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Jake327

Unit Commissioner Conflict

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I am a former CM of a pack, my son has moved on to boy scouts & I moved with him. Our UC was also a den leader, and is currently the advancement chair for the pack. I had alot of problems with the UC changing hats as it suited the UC. Our former CC also had problems in this area. Now the current CM & CC are going through the very same thing. Is there anything that says the UC shouldn't hold a position in the same unit they are UC of?? If not, then why not?? They have lost a couple of boys over a personnal conflict with UC as den leader in another hat switching episode. THere is a ton of examples, but it would make this way too long. Any help???

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Could someone also educate me (hopefully in one or two sentences) as to what exactly a Unit Commissioner does. How many different units does he oversee in a council?

 

Our UC also held a leadership position in our Pack, but I never knew what his UC duties were.

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The Unit Commissioner is a District level leadership position. They act as mentors, resources, liasons (to District/Council) and mediators to their assigned unit's leaders.

 

According to the BSA website for Commissioners, Commissioners must not be registered simutaneously as unit leaders.

 

One of the reasons for this is because they may be called on to mediate leadership disputes within a unit.

 

Though Commissioners may hold a committee position within a unit because they have a son in the unit or have historical ties to the unit, ideally they should not be the Unit Commissioner for that unit.

 

I suggest your CC and CM contact the District Commissioner and request a Unit Commissioner that has no ties to the Unit and just tell him/her your uncomfortable with having a Unit Commissioner who is also active in the unit - this way it isn't a personal thing, just following suggested scout policies. Your current Unit Commissioner should be able to serve other units just fine, just not yours.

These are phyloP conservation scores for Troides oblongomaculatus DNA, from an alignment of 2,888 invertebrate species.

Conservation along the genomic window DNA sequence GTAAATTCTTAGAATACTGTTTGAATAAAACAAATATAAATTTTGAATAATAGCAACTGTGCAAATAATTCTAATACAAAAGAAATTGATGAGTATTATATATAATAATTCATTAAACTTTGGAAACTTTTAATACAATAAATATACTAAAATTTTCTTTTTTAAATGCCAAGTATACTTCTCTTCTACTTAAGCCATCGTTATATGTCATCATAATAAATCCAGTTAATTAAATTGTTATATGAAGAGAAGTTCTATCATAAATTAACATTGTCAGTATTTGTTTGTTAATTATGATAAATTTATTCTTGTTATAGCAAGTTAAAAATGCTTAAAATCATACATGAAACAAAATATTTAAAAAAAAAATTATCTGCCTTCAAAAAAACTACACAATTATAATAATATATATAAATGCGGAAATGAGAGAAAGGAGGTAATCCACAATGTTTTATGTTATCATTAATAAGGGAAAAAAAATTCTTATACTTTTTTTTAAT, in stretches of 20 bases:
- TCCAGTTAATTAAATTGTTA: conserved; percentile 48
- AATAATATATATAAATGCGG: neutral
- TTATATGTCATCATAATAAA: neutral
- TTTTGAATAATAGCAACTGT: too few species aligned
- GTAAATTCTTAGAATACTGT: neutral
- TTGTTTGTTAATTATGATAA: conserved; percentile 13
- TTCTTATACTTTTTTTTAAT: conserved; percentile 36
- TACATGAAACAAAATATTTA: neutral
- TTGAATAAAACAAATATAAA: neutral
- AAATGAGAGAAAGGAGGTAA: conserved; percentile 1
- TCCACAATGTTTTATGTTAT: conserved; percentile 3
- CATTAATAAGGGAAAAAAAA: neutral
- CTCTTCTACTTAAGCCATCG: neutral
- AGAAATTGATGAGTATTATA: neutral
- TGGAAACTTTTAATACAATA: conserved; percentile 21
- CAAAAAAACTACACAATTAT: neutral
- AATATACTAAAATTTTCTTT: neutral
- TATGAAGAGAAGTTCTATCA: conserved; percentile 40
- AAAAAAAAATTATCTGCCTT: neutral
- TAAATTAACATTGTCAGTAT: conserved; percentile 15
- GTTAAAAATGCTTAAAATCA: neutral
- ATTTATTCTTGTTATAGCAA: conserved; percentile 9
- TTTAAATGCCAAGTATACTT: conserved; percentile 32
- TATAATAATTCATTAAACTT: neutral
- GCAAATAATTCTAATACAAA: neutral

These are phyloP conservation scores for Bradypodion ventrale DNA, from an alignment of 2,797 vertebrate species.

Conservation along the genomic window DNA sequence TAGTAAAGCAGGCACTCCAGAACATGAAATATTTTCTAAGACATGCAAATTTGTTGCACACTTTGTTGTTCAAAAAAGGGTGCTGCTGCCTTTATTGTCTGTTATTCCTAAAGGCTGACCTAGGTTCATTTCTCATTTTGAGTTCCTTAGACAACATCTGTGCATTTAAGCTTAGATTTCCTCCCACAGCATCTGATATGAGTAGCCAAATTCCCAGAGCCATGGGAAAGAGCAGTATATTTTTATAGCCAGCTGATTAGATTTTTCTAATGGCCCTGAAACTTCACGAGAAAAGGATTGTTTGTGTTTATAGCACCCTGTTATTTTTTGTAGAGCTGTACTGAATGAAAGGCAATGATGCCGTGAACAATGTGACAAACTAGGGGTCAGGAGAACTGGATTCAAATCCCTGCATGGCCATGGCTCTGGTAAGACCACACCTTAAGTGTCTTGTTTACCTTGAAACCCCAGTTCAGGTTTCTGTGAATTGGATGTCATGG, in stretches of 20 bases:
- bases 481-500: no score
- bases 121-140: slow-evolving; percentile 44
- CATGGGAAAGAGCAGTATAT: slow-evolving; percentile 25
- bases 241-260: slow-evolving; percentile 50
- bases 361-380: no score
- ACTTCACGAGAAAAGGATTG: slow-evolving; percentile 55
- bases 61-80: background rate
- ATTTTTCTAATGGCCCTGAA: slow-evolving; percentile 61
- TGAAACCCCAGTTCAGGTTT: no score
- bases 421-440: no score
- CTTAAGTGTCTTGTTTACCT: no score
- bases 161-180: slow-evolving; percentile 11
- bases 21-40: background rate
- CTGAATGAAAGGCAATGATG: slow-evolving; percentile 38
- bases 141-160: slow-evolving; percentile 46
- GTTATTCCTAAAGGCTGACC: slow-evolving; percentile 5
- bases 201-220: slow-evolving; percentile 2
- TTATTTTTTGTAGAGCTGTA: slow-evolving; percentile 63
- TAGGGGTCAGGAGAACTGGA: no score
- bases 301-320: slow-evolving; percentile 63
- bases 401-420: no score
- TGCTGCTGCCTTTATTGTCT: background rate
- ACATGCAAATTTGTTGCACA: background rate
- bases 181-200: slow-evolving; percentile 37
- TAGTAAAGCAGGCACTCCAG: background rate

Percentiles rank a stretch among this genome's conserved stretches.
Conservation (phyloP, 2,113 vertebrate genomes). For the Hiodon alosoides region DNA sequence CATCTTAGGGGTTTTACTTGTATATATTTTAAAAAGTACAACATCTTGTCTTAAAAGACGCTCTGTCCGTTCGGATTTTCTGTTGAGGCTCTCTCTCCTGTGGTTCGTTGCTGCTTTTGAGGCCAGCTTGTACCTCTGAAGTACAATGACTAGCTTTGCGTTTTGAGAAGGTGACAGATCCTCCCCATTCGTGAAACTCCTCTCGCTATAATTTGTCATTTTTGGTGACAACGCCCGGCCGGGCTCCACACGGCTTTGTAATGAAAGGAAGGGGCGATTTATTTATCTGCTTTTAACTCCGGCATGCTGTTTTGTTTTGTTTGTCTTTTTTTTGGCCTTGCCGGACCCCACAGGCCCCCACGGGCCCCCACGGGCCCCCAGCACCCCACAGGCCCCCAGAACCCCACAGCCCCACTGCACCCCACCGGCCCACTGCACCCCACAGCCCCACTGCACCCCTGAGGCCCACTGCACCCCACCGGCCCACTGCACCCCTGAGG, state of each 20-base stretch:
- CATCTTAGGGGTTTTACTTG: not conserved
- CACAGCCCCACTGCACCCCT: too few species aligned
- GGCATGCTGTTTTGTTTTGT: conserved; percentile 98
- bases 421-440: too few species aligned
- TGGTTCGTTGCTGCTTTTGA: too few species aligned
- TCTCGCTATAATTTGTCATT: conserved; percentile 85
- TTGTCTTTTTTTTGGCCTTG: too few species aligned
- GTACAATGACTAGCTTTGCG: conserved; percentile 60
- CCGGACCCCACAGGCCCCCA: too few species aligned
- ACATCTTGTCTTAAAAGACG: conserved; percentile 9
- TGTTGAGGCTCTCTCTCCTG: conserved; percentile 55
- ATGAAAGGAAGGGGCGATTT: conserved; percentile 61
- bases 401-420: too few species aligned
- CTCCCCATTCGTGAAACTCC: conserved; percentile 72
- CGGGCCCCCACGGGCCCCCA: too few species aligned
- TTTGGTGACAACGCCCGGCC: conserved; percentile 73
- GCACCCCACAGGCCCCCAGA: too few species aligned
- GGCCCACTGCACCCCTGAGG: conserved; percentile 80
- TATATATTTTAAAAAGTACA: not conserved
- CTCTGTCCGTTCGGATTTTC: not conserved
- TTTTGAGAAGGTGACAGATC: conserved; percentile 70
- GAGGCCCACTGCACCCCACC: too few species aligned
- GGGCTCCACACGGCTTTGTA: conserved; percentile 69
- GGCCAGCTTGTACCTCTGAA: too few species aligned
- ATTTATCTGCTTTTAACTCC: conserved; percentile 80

In my experience, most Unit Commissioners serve 3 to 4 units, usually no more, and the best Commissioners serve a variety of units (a Pack (or 2), a Troop (or 2) and a Crew/Ship (or 2).

 

CalicoPenn

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Or as it sounds in this case, it may be a viable alternative to gently remind the UC that he/she can't hold a unit position since they are the UC. That way the friction within the unit would be lessened.

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Yah, it's also worth remembering that da unit commissioner has no authority within the structure of the unit. So the appropriate response of a CM or den leader to a UC who has become "annoying" is to tell him/her to go away.

 

Most of us who are or have been commissioners know better than this. I'd follow the advice to talk to the district commissioner and have someone else assigned (and in the process, the DC should get the hint that this person needs to be re-trained).

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This is very simple, everyone should follow the rules. You cannot be the UC for your own unit! End of discussion. There are no rules that say a UC cannot be associated with a unit, but you cannot be the UC for your own unit.

 

On the other hand, maybe the unit should listen to this guy. Why does he feel the need to step in and provide his two cents?

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CalicoPenn and/or fotoscout: Please let me know where it says a Unit Commissioner may not be a registered leader in the unit they are assigned? It would help if "on the BSA web site" was not referenced but more detail used.

 

I do know that for those who are a UC, that should be one's primary position.

 

 

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"Commissioners must not be registered as unit leaders." - Chapter 3 of the Commissioner Fieldbook for Unit Service #33621.

 

There is a lot of info about commissioners and unit service on the BSA web site. Click on "Commissioners" in the lower left hand corner.

http://www.scouting.org

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Thanks FScouter for the info from the Commissioners Fieldbook and the link to the scouting.org website.

 

Commissioners may be registered as a committee member for a unit, but as I stated, ideally, they should not then serve as the Unit Commissioner for a unit they may be serving already in another role. There may be Unit Commissioners in places (such as the case stated by the original poster) but that situation is ripe for conflict of interest problems as the Unit Commissioner should be a neutral party where a particular unit is concerned.